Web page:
Plumb 2 solenoids?

Do you know why we can’t plumb 2 solenoids together?

  1. R95. The outputs from multiple solenoid valves must not be plumbed together.

if you believe that both are off but one is broken/still on, you could get hurt. It’s a safety thing I think. Could also have to do with limiting the Cv teams can use per cylinder.


It’s about limiting the flow rate to actuators and other components, as 21brownz has said. This is a safety precaution, just as the limitation on both tank and working pressure is. Plumbing the outputs of more than one solenoid together could increase the flow rate to unsafe levels.

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You can’t do it because it’s a rule in the manual. We don’t get to pick and choose which rules to follow.

The reasoning behind the rule was explained by @21brownz and @Strategic


Way back when pneumatics was a dark art… The GDC limited the Cv of the solenoid valves to a small number. Intrepid teams connected multiple valves together in attempts to create powerful mechanisms. For pneumatic, Cv ratings for valves is highly dependent on test methods and varies considerably from manufacture to manufacture. After viewing numerous “Hey! watch this release videos”, the GDC added a rule prohibiting plumbing the outputs of valves together in a vain attempt to restrain the intrepid teams. Not long after this the GDC realized tubing and port restrictions were sufficient to constrain flows and dropped the Cv restrictions for the valves. However the prohibition of plumbing outputs together remains. That is my story.

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aside from the fact that you can drain your tank if one fires and the other doesn’t , I think it is in order to limit the flow to the pneumatic elements for safety

What so dangerous about connecting two valves together?

This is safety issue plain and simple. If a team designed a robot device that had a very large bore cylinder they would find that it could not move as fast as they hoped. They would try to use more than one valve in the expectation of getting much better response. In the case of a 4 in bore, the cylinder is capable of exerting in excess of 750 lbs of force. By limiting to one valve, this should allow a team member to remove their hand before the cylinder makes full travel. The reality is the size of the fittings on the cylinder and the size of the tubing will still reduce the flow, however, it may not be a sufficient reduction to keep teams safe.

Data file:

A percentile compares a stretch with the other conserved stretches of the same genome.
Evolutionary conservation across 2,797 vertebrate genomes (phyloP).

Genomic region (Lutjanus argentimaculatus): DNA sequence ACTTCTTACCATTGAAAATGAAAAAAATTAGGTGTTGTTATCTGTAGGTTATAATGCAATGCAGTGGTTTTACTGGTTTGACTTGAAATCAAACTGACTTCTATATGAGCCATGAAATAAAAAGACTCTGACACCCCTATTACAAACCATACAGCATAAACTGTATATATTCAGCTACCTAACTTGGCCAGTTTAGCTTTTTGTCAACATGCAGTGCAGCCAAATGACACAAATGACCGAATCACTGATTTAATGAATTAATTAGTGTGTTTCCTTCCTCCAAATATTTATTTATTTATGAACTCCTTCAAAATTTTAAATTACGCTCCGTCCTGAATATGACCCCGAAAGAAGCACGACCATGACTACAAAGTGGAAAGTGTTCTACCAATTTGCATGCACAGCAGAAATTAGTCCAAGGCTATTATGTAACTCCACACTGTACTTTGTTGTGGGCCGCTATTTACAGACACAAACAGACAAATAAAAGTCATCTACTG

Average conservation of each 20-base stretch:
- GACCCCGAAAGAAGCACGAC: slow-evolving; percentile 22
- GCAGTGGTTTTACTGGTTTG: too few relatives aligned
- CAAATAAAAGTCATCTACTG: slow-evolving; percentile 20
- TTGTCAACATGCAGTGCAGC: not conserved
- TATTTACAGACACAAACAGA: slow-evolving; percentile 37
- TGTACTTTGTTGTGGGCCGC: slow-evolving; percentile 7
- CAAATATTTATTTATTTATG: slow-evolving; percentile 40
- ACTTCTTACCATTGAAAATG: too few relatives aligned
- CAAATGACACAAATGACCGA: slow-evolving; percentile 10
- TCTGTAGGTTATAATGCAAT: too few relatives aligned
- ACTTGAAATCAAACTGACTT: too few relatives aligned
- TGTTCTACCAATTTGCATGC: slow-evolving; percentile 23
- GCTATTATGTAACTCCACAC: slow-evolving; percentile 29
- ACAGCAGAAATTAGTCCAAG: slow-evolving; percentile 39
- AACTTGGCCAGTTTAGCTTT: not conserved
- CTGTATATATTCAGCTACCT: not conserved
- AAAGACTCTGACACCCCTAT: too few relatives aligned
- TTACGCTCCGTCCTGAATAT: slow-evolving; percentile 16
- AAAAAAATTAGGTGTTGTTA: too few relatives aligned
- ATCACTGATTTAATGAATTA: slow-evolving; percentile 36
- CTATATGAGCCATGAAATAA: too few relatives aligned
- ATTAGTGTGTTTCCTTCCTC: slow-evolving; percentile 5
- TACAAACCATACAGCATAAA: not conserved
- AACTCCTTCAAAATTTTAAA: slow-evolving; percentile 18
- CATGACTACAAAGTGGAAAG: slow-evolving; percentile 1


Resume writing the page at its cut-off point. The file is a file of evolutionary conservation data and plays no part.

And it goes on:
And yes, I have had a team show up with a 6" bore cylinder in the past.

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Yeah, I guess I figured most people would understand that we were curious about the reasoning behind why it was a rule… thanks though!

Alright, now I’m curious: what the heck were they using a 6" bore cylinder for?

They had it so they wanted to use it. A mentor brought it in. It was cool but they had no real application for it when they showed me the device. They just noticed that it moved really slow.

My safety guy says that the correct answer is don’t stick you hands in a pressurized pneumatic mechanism in the first place. Automated machinery (IE robots) are inherently dangerous. Which is why lock out tag out (LOTO) laws exist. Just having one valve is marginally safer than two valves on a well designed mechanism. A case could be made that the work around for flow restrictions are more dangerous than not having the restriction is the first place.

I am not really arguing against the rule.Rules are rules. We work with what we have.

The key words there are “well designed”. While there are quite a few teams that do amazing advanced and safe designs, many teams simply don’t have sufficient experience to ensure industrial levels of safety when there are other competing design constraints/goals to follow on a short timeline. Many of FRC’s robot rules are designed to protect teams from themselves (another example of this is the restrictive motor controller rules).

And it’s always worth keeping in mind that “what we have” are high school students, who are unskilled, untrained, and unpracticed compared to those who work in industry–and also have those impulsive, not-yet-fully-developed teenager brains that yeet when they should not yeet.

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Sort of my point. Not allowing the second valve really isn’t protecting teams from themselves. You can be almost dangerous as with one valve. :slight_smile: To be fair: The GDC didn’t consult me in making this rule. They may well have had another reasons for having it.

While not really relevant to the current discussion, I actually take safety seriously. Which is one reason I dislike safety theater. Safe work practices should be top of the list of what we are teaching. It starts with using your brain.